|Armageddon (1998; Touchstone Pictures)|
Armageddon follows a group of rag-tag deep-water oil drillers recruited by NASA to land on an impending doomsday rock, drill a hole, and plant a nuke to split the giant asteroid so that it misses the Earth in two diverging pieces. The drillers are a big fat group of cliches and we get the typical character-introductions voiced over vignettes of each character doing what defines them as characters in the film. These are executed like the opening credits of a bad television actions series, attempting to set the characters apart by giving us visual clues to their personalities, but here it is done without any of the style or flourish.
Now, as this is a film featuring the NASA logo, you’d think they would have spent a lot of time working with some physicists to get all the little details right. Rigt? Well, this film shows no regard for the laws of physics, the laws of nature, or even the laws of man. It is a silly exercise that is emotionally exploitative while at the same time showing the destruction of entire cities for our amusement. It is also an ugly movie, particularly on the asteroid, where it gives you just enough light to show how much work went into the rock but not enough for us to see how bad it looks.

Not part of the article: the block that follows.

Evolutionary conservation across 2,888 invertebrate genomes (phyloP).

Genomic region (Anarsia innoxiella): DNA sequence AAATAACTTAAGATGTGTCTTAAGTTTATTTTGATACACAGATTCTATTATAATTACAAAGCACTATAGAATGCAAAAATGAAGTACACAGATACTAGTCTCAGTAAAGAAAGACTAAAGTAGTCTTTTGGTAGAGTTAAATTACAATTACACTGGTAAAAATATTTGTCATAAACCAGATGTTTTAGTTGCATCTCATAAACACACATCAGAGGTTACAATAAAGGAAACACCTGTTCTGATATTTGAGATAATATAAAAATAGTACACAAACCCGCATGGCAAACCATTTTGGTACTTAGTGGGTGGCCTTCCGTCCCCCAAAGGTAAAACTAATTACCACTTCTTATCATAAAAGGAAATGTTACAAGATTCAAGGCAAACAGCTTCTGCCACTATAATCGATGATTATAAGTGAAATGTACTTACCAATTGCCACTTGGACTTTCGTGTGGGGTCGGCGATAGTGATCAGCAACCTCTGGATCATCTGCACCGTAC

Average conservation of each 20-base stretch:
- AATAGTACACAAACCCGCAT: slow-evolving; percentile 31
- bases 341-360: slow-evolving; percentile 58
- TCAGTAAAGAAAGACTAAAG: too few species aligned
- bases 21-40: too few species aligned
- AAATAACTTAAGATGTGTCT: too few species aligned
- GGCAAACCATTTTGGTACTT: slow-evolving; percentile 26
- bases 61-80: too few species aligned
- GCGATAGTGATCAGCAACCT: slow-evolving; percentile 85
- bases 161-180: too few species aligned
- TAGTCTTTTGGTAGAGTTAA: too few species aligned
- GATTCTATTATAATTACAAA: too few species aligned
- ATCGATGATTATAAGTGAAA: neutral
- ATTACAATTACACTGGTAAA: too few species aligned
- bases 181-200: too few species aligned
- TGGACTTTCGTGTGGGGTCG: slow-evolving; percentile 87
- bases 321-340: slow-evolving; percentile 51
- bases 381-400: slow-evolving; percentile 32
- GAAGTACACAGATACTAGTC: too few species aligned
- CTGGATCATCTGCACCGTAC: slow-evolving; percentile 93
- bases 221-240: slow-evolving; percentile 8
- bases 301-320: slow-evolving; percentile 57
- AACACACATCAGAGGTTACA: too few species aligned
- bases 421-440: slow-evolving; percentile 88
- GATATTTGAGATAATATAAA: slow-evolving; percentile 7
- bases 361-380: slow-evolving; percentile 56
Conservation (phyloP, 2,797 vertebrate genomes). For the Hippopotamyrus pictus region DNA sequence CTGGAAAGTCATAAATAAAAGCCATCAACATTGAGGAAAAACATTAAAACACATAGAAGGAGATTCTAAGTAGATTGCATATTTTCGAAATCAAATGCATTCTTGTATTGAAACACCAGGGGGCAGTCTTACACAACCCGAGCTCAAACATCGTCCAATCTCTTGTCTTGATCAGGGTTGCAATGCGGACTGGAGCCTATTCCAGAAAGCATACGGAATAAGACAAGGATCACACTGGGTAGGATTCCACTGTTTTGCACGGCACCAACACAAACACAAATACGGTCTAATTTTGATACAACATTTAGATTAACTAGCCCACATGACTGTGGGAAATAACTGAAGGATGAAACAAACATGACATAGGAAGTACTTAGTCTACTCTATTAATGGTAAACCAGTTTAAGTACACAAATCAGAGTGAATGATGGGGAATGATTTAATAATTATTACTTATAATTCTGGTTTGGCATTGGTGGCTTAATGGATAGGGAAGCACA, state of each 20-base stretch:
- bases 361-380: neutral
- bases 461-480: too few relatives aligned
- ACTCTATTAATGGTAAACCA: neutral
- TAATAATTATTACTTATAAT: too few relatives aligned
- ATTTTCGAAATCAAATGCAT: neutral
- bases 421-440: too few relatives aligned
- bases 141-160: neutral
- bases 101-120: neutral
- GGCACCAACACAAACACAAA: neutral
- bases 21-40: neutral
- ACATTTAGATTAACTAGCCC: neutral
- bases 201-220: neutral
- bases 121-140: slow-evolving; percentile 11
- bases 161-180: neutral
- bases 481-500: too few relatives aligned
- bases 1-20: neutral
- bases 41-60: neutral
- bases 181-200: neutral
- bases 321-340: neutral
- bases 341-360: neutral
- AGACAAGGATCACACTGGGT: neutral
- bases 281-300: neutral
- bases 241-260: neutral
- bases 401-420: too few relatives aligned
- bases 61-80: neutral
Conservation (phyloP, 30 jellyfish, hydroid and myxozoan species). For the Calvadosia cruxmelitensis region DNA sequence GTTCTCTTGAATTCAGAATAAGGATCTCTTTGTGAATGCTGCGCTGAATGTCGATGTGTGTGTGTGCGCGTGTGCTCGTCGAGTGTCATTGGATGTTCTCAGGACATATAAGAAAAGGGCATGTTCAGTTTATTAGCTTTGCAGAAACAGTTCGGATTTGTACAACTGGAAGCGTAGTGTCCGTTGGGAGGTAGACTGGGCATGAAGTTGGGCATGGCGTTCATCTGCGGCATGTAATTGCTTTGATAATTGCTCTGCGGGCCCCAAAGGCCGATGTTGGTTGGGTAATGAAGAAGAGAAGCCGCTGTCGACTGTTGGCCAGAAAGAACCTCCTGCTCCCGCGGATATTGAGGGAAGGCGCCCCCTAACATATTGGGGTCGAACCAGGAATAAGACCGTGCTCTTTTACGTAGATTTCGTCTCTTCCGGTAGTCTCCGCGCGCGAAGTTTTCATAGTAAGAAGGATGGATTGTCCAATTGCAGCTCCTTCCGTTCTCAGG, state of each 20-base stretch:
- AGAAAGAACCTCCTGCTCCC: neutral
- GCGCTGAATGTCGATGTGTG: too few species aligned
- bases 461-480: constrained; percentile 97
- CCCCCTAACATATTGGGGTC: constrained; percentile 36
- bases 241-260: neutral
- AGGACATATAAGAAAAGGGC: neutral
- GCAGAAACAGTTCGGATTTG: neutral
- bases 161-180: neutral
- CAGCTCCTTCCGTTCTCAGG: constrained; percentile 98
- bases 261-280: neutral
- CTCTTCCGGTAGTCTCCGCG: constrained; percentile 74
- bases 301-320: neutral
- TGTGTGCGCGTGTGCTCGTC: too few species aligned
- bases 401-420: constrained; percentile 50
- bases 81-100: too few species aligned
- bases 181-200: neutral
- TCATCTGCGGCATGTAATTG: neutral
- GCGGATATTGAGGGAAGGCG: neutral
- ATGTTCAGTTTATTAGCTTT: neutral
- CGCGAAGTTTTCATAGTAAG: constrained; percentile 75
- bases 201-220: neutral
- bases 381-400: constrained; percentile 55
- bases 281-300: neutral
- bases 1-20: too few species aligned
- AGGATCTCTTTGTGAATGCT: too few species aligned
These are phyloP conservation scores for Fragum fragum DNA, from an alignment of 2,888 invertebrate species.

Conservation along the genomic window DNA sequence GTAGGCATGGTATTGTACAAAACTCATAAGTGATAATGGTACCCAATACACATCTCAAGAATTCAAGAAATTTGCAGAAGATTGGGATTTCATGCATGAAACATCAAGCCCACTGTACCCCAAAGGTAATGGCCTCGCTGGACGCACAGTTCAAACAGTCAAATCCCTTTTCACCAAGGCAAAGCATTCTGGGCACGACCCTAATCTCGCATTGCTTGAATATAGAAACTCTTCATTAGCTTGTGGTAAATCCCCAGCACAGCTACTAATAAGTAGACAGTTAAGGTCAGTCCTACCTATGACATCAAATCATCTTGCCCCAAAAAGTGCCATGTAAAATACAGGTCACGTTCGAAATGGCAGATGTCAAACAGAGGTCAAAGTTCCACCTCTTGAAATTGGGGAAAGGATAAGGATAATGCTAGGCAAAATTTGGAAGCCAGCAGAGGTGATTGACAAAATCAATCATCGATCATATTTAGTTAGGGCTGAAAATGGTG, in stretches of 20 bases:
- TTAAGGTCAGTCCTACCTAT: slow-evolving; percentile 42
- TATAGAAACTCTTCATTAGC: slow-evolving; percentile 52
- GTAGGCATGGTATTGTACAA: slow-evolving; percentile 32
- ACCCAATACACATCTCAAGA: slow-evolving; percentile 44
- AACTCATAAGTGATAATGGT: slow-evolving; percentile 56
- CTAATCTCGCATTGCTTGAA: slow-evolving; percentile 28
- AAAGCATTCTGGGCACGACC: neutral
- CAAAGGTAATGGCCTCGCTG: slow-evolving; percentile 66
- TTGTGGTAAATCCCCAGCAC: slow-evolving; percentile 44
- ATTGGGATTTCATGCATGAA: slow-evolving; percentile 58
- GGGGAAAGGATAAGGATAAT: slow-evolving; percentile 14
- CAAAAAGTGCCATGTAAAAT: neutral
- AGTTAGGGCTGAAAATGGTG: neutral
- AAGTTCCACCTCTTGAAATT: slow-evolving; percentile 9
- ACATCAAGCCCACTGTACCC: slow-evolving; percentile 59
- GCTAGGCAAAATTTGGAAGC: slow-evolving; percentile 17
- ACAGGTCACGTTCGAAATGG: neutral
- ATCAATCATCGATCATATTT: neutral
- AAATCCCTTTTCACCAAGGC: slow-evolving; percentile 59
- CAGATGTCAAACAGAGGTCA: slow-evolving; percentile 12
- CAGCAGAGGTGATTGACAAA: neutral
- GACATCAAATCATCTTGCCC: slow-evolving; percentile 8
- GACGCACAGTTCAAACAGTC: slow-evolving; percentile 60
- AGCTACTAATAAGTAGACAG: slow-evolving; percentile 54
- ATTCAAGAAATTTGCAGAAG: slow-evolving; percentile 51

It’s no secret that Michael Bay is a terrible director, and he does not know how to direct dialogue, which is why he usually just resorts to spinning the camera around and cutting to noisy distractions in the form of loud explosions, falling buildings or crashing planes (or shuttles as is in this case). The writing is bad but it only amounts about 60 minutes worth of actual on-screen dialogue, the remaining 90 minutes are all visual fluff designed to hide how terrible this movie is. It doesn’t work. It’s pretty bad when Bay is so impatient with dialogue that he literally cuts his stars’ lines off to jump to a more “fun” scene.
Lastly, a note on the acting. There isn’t a good performance in this film. Despite having some talented actors on board, including Bruce Willis, Steve Buscemi, and Billy-Bob Thornton. The problem is Bay doesn’t care about story, or characters, or the script, or anything for that matter that isn’t something exploding.